Water View

The pie-in-the-sky dreams to move under the sea.

By

Life in an underwater house.
EmailTwitterFacebookDiggStumbleUponGoogle+

When Dennis Chamberland looks at the sea, he sees land. He sees a vast unpopulated kingdom that can, and will, become a new habitat for humans. He sees neighborhoods where families will live and work and grow their own food. He sees the future generations that will be born underwater, and he sees these people as stewards of the sea. The time for sea living is here, and Dennis Chamberland — star of the recent VBS.TV episode “The Aquatic Life of Dennis Chamberland” — intends to be its pioneer. This underwater dominion will be named Aquatica. “We are the first humans who will move there and stay with no intention of ever calling dry land our home again,” he writes on his Atlantica Expeditions website. “We represent the first generation of a people who will live out their lives beneath the sea.”

   

For now, Chamberland’s vision is a blend of experiment and reverie that makes its headquarters in a vessel around Key Largo, Florida. It’s an inclusive endeavor, the more the merrier. While the undersea world is being developed, you can sign up on the Atlantica Expeditions website and become a member of “The League,” short for the League of the New Worlds. As a member of the League, you will be supporting the research necessary for the development of Atlantica, the first undersea colony in Aquatica, currently being built by Chamberland and his team. You can even apply for you and your family to be the undersea colonists of tomorrow.

I take the name “Atlantica” as a reference to Atlantis, that splendid lost civilization under the sea. What we know about Atlantis is what we made up, which is why the details of the Atlantis story vary wildly from account to account. The basics, though, go like this: There was once a great prehistoric civilization called Atlantis that, by act of god or act of nature, was sunk to the ocean depths and lost forever to future generations. Ignatius Donnelly, author of the Victorian classic Atlantis: The Antediluvian World, is generally credited with giving us most of what we think about when we think about Atlantis. Donnelly’s Atlantis scholarship has influenced notables from Madame Blavatsky to Donovan. As a U.S congressman and founder of the failed Utopian community Nininger City, Donnelly held a very special perspective from which to muse on the evolution of civilizations. Donnelly was interested in what makes civilizations tick, and more than that, what made them great. Atlantis was of particular interest to him because he believed it was modern man’s ur-civilization. It had the most advanced government, the most advanced technologies; it was a place “where early mankind dwelt for ages in peace and happiness.” In Atlantis, Donnelly tells us, man first rose from a state of barbarism to civilization. Donnelly convinced many a modern mind that Atlantis was real, and therefore, that it could be located. We’ve been looking for that first lost Utopia ever since.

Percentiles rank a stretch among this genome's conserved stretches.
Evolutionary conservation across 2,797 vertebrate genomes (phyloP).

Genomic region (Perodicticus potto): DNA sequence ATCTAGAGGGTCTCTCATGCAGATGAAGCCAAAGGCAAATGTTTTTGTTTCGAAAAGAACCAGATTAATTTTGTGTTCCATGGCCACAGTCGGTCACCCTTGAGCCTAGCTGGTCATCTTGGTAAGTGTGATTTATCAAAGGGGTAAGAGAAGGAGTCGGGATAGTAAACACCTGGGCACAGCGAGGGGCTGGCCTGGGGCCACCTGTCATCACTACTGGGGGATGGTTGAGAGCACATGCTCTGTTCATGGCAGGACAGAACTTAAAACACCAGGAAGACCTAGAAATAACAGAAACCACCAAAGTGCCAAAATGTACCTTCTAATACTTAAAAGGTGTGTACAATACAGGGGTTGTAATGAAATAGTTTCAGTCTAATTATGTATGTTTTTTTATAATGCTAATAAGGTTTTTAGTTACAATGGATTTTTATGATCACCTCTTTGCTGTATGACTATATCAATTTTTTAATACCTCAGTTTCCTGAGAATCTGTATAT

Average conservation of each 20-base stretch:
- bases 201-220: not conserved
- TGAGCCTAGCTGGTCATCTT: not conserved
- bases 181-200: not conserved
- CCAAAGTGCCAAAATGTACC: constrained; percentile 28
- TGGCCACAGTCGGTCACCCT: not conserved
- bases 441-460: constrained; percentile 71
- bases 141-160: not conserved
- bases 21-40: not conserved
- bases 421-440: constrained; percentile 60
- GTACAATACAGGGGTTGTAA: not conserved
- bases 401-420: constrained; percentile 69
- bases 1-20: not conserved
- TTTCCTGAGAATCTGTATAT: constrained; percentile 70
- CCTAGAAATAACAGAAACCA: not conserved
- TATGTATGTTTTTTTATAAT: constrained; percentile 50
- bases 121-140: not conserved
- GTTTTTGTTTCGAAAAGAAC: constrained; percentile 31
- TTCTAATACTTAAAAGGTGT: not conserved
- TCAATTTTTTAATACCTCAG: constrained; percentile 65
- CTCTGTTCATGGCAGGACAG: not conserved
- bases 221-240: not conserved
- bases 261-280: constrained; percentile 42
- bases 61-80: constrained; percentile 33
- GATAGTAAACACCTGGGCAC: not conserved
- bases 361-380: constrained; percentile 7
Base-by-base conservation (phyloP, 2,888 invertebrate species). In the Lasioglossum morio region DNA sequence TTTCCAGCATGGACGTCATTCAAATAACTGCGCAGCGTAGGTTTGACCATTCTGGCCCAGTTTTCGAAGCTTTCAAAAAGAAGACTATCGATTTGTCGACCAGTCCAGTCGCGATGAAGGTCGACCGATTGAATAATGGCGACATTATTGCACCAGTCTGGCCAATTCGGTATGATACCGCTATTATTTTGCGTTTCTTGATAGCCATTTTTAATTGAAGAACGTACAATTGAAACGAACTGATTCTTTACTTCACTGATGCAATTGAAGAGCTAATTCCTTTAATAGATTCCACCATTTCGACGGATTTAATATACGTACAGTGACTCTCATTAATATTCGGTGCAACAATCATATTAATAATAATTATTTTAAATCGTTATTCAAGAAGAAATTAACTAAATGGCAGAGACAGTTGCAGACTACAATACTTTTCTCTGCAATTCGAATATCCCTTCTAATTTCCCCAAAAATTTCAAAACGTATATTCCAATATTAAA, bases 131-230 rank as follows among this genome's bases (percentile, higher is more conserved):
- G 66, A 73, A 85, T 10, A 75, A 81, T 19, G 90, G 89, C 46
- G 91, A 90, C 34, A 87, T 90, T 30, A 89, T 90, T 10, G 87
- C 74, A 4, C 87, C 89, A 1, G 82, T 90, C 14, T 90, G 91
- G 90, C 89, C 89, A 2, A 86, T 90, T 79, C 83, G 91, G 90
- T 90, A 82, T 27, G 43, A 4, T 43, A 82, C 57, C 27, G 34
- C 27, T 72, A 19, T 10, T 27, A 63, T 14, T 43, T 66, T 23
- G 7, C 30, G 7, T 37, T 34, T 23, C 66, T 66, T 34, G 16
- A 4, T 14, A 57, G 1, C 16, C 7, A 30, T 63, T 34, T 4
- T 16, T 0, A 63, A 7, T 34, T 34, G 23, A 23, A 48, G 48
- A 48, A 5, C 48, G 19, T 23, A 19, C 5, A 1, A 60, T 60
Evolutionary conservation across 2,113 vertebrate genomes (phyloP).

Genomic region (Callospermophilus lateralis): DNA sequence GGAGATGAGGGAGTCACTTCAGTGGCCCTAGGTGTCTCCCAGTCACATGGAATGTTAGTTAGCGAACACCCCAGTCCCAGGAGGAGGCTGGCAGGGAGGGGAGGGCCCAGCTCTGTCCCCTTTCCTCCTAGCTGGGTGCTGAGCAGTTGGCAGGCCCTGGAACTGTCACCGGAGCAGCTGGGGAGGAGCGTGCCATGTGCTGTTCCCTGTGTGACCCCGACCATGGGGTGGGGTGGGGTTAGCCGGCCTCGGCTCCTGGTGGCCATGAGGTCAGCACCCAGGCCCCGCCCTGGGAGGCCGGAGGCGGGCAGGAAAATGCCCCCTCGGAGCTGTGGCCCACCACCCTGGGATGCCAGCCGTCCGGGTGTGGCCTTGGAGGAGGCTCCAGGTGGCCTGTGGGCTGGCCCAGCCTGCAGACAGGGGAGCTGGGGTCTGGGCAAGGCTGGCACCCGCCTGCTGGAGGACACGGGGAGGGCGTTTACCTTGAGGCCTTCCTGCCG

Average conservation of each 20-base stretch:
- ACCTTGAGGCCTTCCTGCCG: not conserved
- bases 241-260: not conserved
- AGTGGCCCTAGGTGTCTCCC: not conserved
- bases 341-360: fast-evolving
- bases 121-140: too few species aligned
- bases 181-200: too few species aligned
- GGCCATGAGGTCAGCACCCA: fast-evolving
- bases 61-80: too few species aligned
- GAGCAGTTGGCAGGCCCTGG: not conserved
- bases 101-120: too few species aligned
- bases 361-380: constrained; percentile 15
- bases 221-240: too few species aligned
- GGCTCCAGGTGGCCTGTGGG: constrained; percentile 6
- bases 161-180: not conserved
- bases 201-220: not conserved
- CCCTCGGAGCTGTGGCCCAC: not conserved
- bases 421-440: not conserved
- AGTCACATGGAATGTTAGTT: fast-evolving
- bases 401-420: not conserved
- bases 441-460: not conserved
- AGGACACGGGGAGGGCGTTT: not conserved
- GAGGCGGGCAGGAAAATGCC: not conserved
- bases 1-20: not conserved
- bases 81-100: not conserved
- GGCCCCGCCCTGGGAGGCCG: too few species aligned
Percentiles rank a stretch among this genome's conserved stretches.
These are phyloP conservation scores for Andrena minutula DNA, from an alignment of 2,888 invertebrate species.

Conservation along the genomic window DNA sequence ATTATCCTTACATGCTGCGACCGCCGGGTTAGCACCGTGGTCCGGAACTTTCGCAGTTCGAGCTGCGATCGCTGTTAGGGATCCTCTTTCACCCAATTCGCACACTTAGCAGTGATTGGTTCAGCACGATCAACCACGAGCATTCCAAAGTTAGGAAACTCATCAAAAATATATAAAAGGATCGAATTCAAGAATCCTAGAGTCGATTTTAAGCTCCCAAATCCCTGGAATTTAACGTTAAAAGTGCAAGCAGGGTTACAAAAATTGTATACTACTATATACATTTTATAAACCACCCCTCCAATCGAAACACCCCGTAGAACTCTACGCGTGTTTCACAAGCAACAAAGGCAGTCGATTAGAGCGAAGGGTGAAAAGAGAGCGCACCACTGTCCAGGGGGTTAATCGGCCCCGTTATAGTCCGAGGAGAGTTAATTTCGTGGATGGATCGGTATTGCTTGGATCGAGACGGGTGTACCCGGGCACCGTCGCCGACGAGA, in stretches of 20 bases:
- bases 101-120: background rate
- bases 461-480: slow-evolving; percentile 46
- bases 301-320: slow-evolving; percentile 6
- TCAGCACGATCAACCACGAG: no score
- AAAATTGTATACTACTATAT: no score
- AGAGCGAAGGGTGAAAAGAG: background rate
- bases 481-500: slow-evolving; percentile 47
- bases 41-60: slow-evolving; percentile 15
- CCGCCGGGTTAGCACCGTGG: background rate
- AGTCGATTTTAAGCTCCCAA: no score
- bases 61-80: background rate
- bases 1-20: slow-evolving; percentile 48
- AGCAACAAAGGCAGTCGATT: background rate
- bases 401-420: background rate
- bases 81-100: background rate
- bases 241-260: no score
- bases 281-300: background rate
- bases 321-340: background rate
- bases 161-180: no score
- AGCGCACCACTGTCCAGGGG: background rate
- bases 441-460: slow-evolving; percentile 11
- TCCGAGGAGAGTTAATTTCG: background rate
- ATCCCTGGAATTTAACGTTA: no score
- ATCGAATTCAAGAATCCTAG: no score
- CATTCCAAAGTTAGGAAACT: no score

How Atlantica could come to pass seems much more fathomable than why anyone would want it to. “Why is Chamberland looking for Atlantis?” Chamberland asks and answers that very question on his website: “Why?” it says in large yellow type on the homepage. “Because it is our responsibility…..”

Chamberland wants us to know that the “primary purpose” of the citizens of Atlantica will be “to monitor and protect this most essential of all the Earth’s biomes.” Atlanticans will be “the first citizens of a new ocean civilization whose most important purpose will be to continuously monitor and protect the global ocean environment” (his emphasis). This is not the most satisfying of explanations. It’s not clear how Atlantican-Aquaticans will be better positioned to protect the seas from inside, or what, exactly will constitute their acts of stewardship. (However, they might be well positioned to monitor the seas, being there 24 hours a day.)

The ocean, Chamberland writes elsewhere on the site, is a place “whose human population is now and has always been – zero”. True. The trajectory of human evolution moved us so far away from the sea it might as well be another planet. We can’t breathe underwater, we can’t see underwater. We like to fancy otherwise, but when we move underwater we look crazy, and when we put on the astonishing apparatuses that allow us (in modest measures) to breathe and see and move underwater, we look crazier still. We don’t need to colonize the ocean floor any more than we need to colonize space; the venture is difficult if not totally unfeasible. Yet, the possibility of doing so fascinates some of us like nothing else.